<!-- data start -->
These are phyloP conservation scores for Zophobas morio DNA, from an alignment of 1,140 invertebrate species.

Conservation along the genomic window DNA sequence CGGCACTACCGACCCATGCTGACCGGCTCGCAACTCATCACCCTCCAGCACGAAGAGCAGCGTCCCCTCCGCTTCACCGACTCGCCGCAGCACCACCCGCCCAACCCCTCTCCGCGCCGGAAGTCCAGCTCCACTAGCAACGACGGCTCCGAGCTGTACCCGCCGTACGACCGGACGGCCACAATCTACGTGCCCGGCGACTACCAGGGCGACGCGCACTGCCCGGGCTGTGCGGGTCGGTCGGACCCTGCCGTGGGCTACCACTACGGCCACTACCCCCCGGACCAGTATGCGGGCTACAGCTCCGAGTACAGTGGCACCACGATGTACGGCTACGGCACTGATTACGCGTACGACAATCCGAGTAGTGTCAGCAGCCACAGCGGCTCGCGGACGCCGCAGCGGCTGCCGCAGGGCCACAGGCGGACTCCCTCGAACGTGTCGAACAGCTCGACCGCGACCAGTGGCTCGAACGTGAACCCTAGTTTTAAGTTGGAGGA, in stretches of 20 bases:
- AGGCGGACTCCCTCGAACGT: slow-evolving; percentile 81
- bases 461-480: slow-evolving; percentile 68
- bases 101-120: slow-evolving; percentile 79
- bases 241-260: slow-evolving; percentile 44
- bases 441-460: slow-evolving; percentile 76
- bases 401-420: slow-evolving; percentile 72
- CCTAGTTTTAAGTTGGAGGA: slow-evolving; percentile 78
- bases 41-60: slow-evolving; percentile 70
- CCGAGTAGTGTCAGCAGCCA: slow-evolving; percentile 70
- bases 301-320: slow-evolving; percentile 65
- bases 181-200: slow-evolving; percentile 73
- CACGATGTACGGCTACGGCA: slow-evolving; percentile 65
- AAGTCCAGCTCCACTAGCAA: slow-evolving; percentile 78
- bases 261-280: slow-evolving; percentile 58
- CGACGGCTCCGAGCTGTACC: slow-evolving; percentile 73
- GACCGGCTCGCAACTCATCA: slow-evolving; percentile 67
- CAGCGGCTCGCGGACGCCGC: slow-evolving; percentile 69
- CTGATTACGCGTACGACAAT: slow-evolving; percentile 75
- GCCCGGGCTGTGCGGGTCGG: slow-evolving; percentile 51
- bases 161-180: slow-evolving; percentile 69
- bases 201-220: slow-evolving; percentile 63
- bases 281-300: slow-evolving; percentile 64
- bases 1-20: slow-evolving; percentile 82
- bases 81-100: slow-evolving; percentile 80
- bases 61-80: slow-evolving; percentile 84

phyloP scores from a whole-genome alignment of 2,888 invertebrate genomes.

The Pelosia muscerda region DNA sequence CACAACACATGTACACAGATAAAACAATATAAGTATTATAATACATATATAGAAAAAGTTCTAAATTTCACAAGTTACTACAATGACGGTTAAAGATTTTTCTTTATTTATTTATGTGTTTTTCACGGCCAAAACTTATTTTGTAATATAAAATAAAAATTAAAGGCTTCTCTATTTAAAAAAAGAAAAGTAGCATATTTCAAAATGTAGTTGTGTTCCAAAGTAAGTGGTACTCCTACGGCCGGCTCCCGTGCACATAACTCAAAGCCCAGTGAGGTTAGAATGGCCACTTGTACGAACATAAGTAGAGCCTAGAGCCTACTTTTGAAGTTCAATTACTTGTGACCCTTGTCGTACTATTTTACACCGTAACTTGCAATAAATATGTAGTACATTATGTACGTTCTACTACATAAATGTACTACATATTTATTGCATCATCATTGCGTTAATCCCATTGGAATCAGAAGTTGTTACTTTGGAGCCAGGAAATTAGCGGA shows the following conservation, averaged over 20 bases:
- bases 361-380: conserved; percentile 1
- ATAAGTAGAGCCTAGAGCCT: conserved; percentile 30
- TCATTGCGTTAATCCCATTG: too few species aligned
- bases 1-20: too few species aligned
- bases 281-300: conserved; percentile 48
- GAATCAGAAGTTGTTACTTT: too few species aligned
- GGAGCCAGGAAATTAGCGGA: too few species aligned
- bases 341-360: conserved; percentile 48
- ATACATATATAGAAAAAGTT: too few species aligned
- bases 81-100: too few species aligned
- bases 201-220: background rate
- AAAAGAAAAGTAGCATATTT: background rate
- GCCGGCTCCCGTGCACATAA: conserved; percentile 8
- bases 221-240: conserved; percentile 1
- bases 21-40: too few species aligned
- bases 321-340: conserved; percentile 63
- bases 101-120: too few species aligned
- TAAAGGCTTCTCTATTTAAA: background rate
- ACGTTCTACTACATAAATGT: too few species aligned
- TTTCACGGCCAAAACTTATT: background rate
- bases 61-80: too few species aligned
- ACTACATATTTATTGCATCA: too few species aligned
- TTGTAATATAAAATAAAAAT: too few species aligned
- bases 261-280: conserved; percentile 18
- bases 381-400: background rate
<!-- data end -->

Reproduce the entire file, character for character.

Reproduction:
These are phyloP conservation scores for Zophobas morio DNA, from an alignment of 1,140 invertebrate species.

Conservation along the genomic window DNA sequence CGGCACTACCGACCCATGCTGACCGGCTCGCAACTCATCACCCTCCAGCACGAAGAGCAGCGTCCCCTCCGCTTCACCGACTCGCCGCAGCACCACCCGCCCAACCCCTCTCCGCGCCGGAAGTCCAGCTCCACTAGCAACGACGGCTCCGAGCTGTACCCGCCGTACGACCGGACGGCCACAATCTACGTGCCCGGCGACTACCAGGGCGACGCGCACTGCCCGGGCTGTGCGGGTCGGTCGGACCCTGCCGTGGGCTACCACTACGGCCACTACCCCCCGGACCAGTATGCGGGCTACAGCTCCGAGTACAGTGGCACCACGATGTACGGCTACGGCACTGATTACGCGTACGACAATCCGAGTAGTGTCAGCAGCCACAGCGGCTCGCGGACGCCGCAGCGGCTGCCGCAGGGCCACAGGCGGACTCCCTCGAACGTGTCGAACAGCTCGACCGCGACCAGTGGCTCGAACGTGAACCCTAGTTTTAAGTTGGAGGA, in stretches of 20 bases:
- AGGCGGACTCCCTCGAACGT: slow-evolving; percentile 81
- bases 461-480: slow-evolving; percentile 68
- bases 101-120: slow-evolving; percentile 79
- bases 241-260: slow-evolving; percentile 44
- bases 441-460: slow-evolving; percentile 76
- bases 401-420: slow-evolving; percentile 72
- CCTAGTTTTAAGTTGGAGGA: slow-evolving; percentile 78
- bases 41-60: slow-evolving; percentile 70
- CCGAGTAGTGTCAGCAGCCA: slow-evolving; percentile 70
- bases 301-320: slow-evolving; percentile 65
- bases 181-200: slow-evolving; percentile 73
- CACGATGTACGGCTACGGCA: slow-evolving; percentile 65
- AAGTCCAGCTCCACTAGCAA: slow-evolving; percentile 78
- bases 261-280: slow-evolving; percentile 58
- CGACGGCTCCGAGCTGTACC: slow-evolving; percentile 73
- GACCGGCTCGCAACTCATCA: slow-evolving; percentile 67
- CAGCGGCTCGCGGACGCCGC: slow-evolving; percentile 69
- CTGATTACGCGTACGACAAT: slow-evolving; percentile 75
- GCCCGGGCTGTGCGGGTCGG: slow-evolving; percentile 51
- bases 161-180: slow-evolving; percentile 69
- bases 201-220: slow-evolving; percentile 63
- bases 281-300: slow-evolving; percentile 64
- bases 1-20: slow-evolving; percentile 82
- bases 81-100: slow-evolving; percentile 80
- bases 61-80: slow-evolving; percentile 84

phyloP scores from a whole-genome alignment of 2,888 invertebrate genomes.

The Pelosia muscerda region DNA sequence CACAACACATGTACACAGATAAAACAATATAAGTATTATAATACATATATAGAAAAAGTTCTAAATTTCACAAGTTACTACAATGACGGTTAAAGATTTTTCTTTATTTATTTATGTGTTTTTCACGGCCAAAACTTATTTTGTAATATAAAATAAAAATTAAAGGCTTCTCTATTTAAAAAAAGAAAAGTAGCATATTTCAAAATGTAGTTGTGTTCCAAAGTAAGTGGTACTCCTACGGCCGGCTCCCGTGCACATAACTCAAAGCCCAGTGAGGTTAGAATGGCCACTTGTACGAACATAAGTAGAGCCTAGAGCCTACTTTTGAAGTTCAATTACTTGTGACCCTTGTCGTACTATTTTACACCGTAACTTGCAATAAATATGTAGTACATTATGTACGTTCTACTACATAAATGTACTACATATTTATTGCATCATCATTGCGTTAATCCCATTGGAATCAGAAGTTGTTACTTTGGAGCCAGGAAATTAGCGGA shows the following conservation, averaged over 20 bases:
- bases 361-380: conserved; percentile 1
- ATAAGTAGAGCCTAGAGCCT: conserved; percentile 30
- TCATTGCGTTAATCCCATTG: too few species aligned
- bases 1-20: too few species aligned
- bases 281-300: conserved; percentile 48
- GAATCAGAAGTTGTTACTTT: too few species aligned
- GGAGCCAGGAAATTAGCGGA: too few species aligned
- bases 341-360: conserved; percentile 48
- ATACATATATAGAAAAAGTT: too few species aligned
- bases 81-100: too few species aligned
- bases 201-220: background rate
- AAAAGAAAAGTAGCATATTT: background rate
- GCCGGCTCCCGTGCACATAA: conserved; percentile 8
- bases 221-240: conserved; percentile 1
- bases 21-40: too few species aligned
- bases 321-340: conserved; percentile 63
- bases 101-120: too few species aligned
- TAAAGGCTTCTCTATTTAAA: background rate
- ACGTTCTACTACATAAATGT: too few species aligned
- TTTCACGGCCAAAACTTATT: background rate
- bases 61-80: too few species aligned
- ACTACATATTTATTGCATCA: too few species aligned
- TTGTAATATAAAATAAAAAT: too few species aligned
- bases 261-280: conserved; percentile 18
- bases 381-400: background rate